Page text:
Why investors would invest in shares/equities

Investors all have circumstances and goals that are individual to them—once size does not fit all. Equities vary in region, sector, size (small/mid/large) cap and have a multiple of variables regarding their financial positions. Equities offer range and choice for investors, without the fees of professional management.

Apart from variety, investors should consider whether they have an investing edge that will offer them an advantage over professionally managed products. There are four main advantages that individual investors can have that may result in successful outcomes through equities investments: informational advantage, analytical advantage, structural advantage and behavioural advantage.

Informational advantages

An informational advantage means you know something about an investment that others don’t and which is therefore not priced into the equity. Although insider information is an advantage, we will exclude this as a consideration because it’s illegal. Legal informational advantages were more common when the investing community was exclusive and not as democratised. There has been progress towards democratisation through more securities regulation due to the work of individual investor advocates and wider access to information through the internet. It is extremely difficult now for investors to gain an informational edge. There are common anecdotes of cunning hedge funds hiring satellites to count the cars in shopping centre parking lots and digging deep into the supply chain of manufacturers to anticipate future sales results. Many of these examples show that it requires immense resources to gain an informational edge—not something most retail investors have. The rise in transparency and the democratisation of information has been hugely positive for the investing community, but it has also decreased the number of legal informational advantages that can be exploited.

It’s uncommon for individual investors to have an informational edge over professionals. Most professional managers have access to costly datasets and tools that are beyond the reach of individual investors. It is important to acknowledge that the internet has democratised access to information. The advantage that professionals have is mainly around how this information is structured and curated, which eases the ability to find relevant data.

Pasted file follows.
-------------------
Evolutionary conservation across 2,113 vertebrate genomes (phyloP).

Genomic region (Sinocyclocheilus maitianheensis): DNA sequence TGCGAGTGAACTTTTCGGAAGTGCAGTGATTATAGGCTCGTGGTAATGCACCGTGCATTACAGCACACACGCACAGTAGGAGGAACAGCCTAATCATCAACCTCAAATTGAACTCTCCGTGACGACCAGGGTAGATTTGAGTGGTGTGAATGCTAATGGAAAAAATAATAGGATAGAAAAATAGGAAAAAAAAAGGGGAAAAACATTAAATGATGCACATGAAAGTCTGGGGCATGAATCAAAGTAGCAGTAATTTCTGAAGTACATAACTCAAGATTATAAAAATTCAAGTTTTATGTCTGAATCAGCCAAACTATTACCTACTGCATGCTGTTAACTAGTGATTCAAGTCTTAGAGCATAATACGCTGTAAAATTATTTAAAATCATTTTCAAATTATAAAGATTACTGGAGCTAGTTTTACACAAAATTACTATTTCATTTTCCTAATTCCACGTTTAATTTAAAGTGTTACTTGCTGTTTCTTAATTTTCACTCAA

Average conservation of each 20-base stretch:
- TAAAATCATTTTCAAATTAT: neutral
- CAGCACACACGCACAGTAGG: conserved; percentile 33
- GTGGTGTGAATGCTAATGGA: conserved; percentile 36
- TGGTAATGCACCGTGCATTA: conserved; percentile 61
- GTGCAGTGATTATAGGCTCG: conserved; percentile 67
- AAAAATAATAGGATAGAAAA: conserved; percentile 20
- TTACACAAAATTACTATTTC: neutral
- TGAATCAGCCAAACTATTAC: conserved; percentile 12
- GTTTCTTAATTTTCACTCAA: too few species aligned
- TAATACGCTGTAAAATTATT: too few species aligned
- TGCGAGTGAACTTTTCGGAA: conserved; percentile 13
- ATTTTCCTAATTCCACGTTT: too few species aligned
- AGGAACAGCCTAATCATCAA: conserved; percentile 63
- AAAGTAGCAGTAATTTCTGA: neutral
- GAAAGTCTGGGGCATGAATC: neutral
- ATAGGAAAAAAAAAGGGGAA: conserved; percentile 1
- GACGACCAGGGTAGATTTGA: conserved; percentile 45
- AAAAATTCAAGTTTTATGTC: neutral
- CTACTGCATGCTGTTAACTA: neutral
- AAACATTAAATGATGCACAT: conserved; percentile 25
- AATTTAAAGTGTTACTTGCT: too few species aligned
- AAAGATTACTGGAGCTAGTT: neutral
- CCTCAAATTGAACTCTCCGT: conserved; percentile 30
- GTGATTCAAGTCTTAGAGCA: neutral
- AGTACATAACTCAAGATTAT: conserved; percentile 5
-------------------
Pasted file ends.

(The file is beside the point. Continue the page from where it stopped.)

Analytical advantages

Analytical edge refers to the ability to interpret widely available information in an insightful way. An analytical edge can manifest itself in many ways. It may take the form of a quantitative model that is better able to look at key security or economic metrics. Or it may simply be an individual that has deep knowledge of an industry and can better predict the impact of a company’s strategy, a legal or regulatory change or a business trend. At Morningstar, we are proponents of analytical edge and have developed a methodology based on three core principles: sustainable competitive advantage, valuation and margin of safety.

Structural advantages

Structural edge refers to the constructs that govern the way an investor goes about the investing process. These constructs around career progression, compensation and business goals can influence how professionals invest. Professional investors have competing priorities. They are trying to do things that support the company they work for and maximise their own compensation. Sometimes these two disparate influences align and induce wise investing decisions—sometimes they don’t.

This is one area that can be a real advantage for individual investors. Professionals certainly have some advantages over individual investors. Getting paid to do a job and charging other people for that job comes with standards around education and experience, support from other professionals, time to dedicate to the pursuit of investing and access to tools and data. It also comes with pressure to perform over short periods of time to maximise compensation and limit career risk. Here are some key areas where individual investors—provided they are patient and disciplined—can have a structural advantage over professionals:

  • A true focus on long-term investing: Every professional says that they are long-term investors. Yet many operate in an environment that structurally discourages this. Many professionals are under pressure to outpace or at least match their peers over one-year periods. If they fail, the investor money walks. This can cause closet indexing when active managers build portfolios that differ little from the underlying index and performance chasing where professionals are continually focused hot stocks and sectors. It also means that many professional investors lack the patience to wait for stocks trading at meaningful discounts to fair value or the patience to hold cheap and unloved shares long enough for them to approach fair value. In a study Morningstar conducted of US domestic equity funds, it was found that the turnover rate was ~63%. That means that the average holding period for stock in that fund was 19 months. This certainly does not meet the definition of long-term investing and the transaction costs and distributed capital gains can eat into investor gains. Professional investors know better than most why taking a long-term approach to investing is beneficial. Yet even with this knowledge, the pressure to maximise short-term performance to protect job security and renumeration has an outsized influence on the investing habits of many professionals. Individual investors don’t have any structural impediments to being long-term investors except their own lack of patience.